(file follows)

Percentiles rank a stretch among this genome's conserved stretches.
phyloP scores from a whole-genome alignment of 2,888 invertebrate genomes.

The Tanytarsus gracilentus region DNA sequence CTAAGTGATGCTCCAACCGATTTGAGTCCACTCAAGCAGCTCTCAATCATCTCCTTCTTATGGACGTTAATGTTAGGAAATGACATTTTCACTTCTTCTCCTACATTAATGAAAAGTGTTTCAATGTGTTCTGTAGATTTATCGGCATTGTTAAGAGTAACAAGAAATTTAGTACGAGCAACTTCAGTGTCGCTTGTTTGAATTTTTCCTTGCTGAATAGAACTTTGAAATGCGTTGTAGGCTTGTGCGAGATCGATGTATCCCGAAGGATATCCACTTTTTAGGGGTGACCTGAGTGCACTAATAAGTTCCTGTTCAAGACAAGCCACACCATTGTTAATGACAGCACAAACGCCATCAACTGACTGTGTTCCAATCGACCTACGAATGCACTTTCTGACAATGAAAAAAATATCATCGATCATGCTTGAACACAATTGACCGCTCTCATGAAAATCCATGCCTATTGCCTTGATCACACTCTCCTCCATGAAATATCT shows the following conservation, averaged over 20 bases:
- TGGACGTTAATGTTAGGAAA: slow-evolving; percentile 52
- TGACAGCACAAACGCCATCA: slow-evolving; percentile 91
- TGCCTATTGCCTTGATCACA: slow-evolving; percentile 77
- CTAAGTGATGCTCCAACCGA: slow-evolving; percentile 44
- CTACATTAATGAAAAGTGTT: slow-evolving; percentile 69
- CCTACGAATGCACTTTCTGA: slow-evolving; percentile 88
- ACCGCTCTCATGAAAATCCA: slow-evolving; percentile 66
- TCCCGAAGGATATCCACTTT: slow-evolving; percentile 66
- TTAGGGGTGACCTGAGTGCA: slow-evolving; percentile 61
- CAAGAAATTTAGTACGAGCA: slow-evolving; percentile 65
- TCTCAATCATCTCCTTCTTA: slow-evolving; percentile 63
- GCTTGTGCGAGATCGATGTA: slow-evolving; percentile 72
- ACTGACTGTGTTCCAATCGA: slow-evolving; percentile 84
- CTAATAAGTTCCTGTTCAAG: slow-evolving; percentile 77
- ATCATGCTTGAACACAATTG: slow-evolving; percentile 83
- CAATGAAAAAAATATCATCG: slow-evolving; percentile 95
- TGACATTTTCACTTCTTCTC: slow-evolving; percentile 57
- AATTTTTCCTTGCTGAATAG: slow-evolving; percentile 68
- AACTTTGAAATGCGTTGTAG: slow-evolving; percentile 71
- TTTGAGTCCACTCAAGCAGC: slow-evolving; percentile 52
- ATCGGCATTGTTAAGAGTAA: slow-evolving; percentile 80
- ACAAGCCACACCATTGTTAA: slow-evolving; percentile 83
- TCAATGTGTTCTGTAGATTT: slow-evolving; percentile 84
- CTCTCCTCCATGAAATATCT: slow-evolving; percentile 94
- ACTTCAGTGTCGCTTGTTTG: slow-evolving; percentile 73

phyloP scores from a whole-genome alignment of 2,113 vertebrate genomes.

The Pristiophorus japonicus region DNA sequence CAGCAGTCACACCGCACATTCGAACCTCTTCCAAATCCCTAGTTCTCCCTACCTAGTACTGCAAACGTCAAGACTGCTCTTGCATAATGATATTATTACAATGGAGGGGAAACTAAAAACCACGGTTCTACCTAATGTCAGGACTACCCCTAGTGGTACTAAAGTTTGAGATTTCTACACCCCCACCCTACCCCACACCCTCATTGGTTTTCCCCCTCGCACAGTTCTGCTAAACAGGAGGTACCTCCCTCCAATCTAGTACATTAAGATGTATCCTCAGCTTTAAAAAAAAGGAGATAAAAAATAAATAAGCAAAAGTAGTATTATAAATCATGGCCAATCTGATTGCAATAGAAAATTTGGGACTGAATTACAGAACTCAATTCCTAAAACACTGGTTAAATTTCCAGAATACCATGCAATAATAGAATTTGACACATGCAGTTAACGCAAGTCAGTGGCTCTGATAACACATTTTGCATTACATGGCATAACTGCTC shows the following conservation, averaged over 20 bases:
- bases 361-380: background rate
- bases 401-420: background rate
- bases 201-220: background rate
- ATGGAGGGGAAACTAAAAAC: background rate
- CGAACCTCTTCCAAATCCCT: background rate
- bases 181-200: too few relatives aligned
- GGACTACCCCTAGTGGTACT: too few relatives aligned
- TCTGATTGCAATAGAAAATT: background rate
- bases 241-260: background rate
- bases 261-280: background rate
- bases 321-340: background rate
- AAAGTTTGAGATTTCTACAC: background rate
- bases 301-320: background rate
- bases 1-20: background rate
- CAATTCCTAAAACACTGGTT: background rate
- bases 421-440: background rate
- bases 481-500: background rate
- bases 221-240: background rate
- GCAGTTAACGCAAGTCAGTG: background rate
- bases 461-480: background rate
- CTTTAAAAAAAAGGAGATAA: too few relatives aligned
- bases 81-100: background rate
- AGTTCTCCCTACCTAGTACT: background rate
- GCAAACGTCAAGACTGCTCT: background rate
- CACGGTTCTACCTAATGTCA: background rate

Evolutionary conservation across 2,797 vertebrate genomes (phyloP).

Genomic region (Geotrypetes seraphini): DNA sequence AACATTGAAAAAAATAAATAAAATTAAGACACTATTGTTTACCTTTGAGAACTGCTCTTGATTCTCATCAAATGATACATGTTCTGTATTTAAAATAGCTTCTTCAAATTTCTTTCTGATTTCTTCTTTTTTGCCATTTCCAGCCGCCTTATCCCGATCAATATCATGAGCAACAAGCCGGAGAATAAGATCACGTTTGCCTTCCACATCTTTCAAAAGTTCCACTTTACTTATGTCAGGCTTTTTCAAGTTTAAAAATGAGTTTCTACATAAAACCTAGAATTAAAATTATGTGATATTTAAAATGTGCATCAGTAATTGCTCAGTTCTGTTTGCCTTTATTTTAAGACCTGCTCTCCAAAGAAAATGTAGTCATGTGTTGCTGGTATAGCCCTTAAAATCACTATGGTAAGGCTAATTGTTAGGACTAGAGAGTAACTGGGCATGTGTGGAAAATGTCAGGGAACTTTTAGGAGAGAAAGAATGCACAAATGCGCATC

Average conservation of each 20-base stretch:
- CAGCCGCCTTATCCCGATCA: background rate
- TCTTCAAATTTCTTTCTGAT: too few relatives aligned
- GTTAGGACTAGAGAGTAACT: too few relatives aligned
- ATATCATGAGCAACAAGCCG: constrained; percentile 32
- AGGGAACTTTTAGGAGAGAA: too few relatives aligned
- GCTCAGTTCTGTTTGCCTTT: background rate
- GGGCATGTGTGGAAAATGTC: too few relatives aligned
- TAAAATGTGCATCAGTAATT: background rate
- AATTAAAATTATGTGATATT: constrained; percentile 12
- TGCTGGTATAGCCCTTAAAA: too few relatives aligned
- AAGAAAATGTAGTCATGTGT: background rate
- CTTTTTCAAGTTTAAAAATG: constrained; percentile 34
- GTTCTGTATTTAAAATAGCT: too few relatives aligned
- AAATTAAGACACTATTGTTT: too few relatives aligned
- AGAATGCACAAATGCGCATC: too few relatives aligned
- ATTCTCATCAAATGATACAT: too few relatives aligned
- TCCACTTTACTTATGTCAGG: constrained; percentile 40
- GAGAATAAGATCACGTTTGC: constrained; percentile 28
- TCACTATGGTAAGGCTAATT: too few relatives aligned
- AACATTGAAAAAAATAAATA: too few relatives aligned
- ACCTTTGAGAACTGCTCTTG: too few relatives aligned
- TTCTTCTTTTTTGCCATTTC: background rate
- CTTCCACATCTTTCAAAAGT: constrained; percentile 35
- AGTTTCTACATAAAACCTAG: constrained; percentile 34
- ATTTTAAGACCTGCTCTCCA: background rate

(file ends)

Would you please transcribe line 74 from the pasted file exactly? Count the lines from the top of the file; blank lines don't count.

- ATTCTCATCAAATGATACAT: too few relatives aligned